From the director of Smokey and the Bandit and The Cannonball Run…
…comes a Western comedy that forgets to be funny, making a mere eighty-nine minutes drag on interminably. Making matters worse, Columbia TriStar adds insult to injury by slapping a hack and slash only transfer onto disc.
Facts of the Case
Parody Jones (Strother Martin) needs more money to exploit his successful silver mine. Desperate but wary, he sends his gorgeous daughter, Charming Jones (Ann Margret) to Snakes End to get the loan from his double-crossing partner, Avery Simpson (Jack Elam). Parody then arranges for an old friend, Handsome Stranger (Arnold Schwarzenegger) to escort Charming and the money back to his mine.
All would be well were it not for "Cactus Jack" Slater (Kirk Douglas), bad guy and all around criminal. Somewhat inept at robbing trains and robbing banks, Slater comes across Avery Simpson in the Cactus End Jail. Soon after, Simpson hires Slater to rob the oblivious Handsome Stranger and the lusty Charming Jones so that Parody Jones will be forced to hand over his mining operation. For the remainder of the film, Slater and his smarter half (his horse, Whiskey), endeavor by any means possible to carry out their mission, with the dubious aid of Chief Nervous Elk (Paul Lynde) and his braves.
Sometimes films are themselves cartoons (Toy Story), or based on a cartoon (Josie and the Pussycats), or even a mix of live action and cartoons (Who Framed Roger Rabbit). Though The Villain takes a while to make it clear, this film is really a live-action Wiley Coyote/Roadrunner cartoon masquerading as a Western farce. This is repeatedly hammered home with impossibly outlandish stunts, cartoon sound effects, and props boldly proclaiming their contents (such as "Glue" or "Blasting Powder"). All that is missing are enormous red rockets stamped ACME!
During the pitch session, this must have sounded like a terrific idea, particularly when you line up a cast of comedy veterans (and inexpensive has-beens) like Foster Brooks, Ruth Buzzi, Strother Martin (Cool Hand Luke, Slapshot), and Paul Lynde (Bewitched, Hollywood Squares) along with a certified Real Actor™ like Kirk Douglas (Lust for Life, Spartacus) and a to-be star like Arnold Schwarzenegger (Conan the Barbarian, True Lies). A cute shtick, a seemingly solid cast, it's can't-miss territory, right?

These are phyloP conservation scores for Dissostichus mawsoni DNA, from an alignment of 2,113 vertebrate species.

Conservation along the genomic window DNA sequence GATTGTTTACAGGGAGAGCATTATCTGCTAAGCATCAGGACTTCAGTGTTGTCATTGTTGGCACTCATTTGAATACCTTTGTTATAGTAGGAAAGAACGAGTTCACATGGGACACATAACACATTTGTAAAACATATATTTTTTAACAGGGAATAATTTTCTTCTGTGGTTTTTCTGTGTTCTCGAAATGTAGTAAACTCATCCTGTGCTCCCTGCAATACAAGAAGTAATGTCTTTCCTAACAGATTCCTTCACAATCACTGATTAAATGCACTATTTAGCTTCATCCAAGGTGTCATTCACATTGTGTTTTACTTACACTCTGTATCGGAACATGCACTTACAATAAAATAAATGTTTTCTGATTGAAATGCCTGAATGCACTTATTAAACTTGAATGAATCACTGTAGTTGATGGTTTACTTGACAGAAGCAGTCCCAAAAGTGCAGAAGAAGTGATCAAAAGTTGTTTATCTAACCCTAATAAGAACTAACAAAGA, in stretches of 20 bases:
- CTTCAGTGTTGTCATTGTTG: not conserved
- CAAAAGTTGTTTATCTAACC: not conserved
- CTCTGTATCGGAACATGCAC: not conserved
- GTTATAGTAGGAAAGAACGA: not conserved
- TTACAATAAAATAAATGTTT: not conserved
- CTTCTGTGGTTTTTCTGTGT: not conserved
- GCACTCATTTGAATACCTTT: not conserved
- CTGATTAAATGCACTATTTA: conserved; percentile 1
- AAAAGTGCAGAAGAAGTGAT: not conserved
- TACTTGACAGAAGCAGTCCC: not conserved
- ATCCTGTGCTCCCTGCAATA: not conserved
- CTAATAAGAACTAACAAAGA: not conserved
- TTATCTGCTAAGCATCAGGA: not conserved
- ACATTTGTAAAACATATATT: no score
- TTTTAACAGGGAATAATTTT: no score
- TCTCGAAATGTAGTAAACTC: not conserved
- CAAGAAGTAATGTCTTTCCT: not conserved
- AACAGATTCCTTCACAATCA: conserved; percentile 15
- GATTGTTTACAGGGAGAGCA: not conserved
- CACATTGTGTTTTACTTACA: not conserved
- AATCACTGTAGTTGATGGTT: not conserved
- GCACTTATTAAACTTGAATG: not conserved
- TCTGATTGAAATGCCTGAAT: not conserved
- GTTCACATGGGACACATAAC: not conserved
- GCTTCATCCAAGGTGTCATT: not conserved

Sadly, the end result of The Villain is a pathetically limp, boring debacle. Telegraphed jokes, excessive corniness, actors phoning it in, an Al Gore-like Schwarzenegger, bad timing, and some truly awful, lame humor overwhelm the occasional bright spots. Mel Tills' stuttering telegraph agent actually got a smile from me and Ann Margret is as magnificent as ever. Sorry, Kirk, I know you tried really, really hard, but it's not enough. Hal Needham (Smokey and the Bandit, Cannonball Run) and writer Robert G. Kane clearly didn't have a full gas tank when they put The Villain together.
The Rebuttal Witnesses
While I cannot imagine that The Villain was released due to popular demand, I would think that once the business decision is made that the production of the disc would facilitate sales. Looking at the result, I wonder if the release of The Villain is a cubicle-dweller's secret revenge, for why else go to the bother of a high-definition remaster of a little-known film and then only release a pan and scan transfer? It's not like this is a "family film" or one that caters to the easily irritated, and even then, if you release The Villain at all, why not include BOTH widescreen and pan and scan versions?
Aside from its reformatted butchery, the video starts out very badly. The opening credit sequence is horribly grainy and dirty, with pulsating colors, chroma noise, and a generally horrible picture. However, once the actual film starts with Chapter 2, The Villain becomes watchable. Sharpness and color saturation are average, digital artifacting present but limited, and blips and flecks are lightly sprinkled throughout. Still, an occasional flaw like the frame repeatedly jumping makes me wonder if this hack and slash job was worse than usual.
The audio is never clearly described on the box, but this is unmistakably an undistinguished mono track. A stereo track with some fidelity would have been preferable, seeing has how this was only made in 1979! Dialogue is understandable, but perhaps it is a blessing that the wretched music (most often singing about the on-screen characters) is not reproduced in full.
The only extras are trailers for Cat Ballou, Buck and the Preacher, and The Quick and the Dead. Normally, I might bitterly complain about the lack of content, but for this film, perhaps the least said the better. By the look of the trailer for Cat Ballou (starring Hanoi Jane Fonda!), apparently The Villain is not the only member of the "painfully lame Western farce" genre.
If you decide to rent The Villain, you are either so supremely desperate for entertainment that you are scraping the last dregs from the bottom of the comedy barrel, or you have decided to hold a bad movie night. Either way, I suggest you keep a defibrillator on hand in case your heart stops from boredom. The funniest aspect of The Villain is the decision by Columbia TriStar to overprice this abject disaster ($25 retail).
The Villain is first-class proof that some ideas deserve a merciless death before someone gets a chance to throw money at it and make a wider audience share the pain. Save your money, save your time, avoid this disc.
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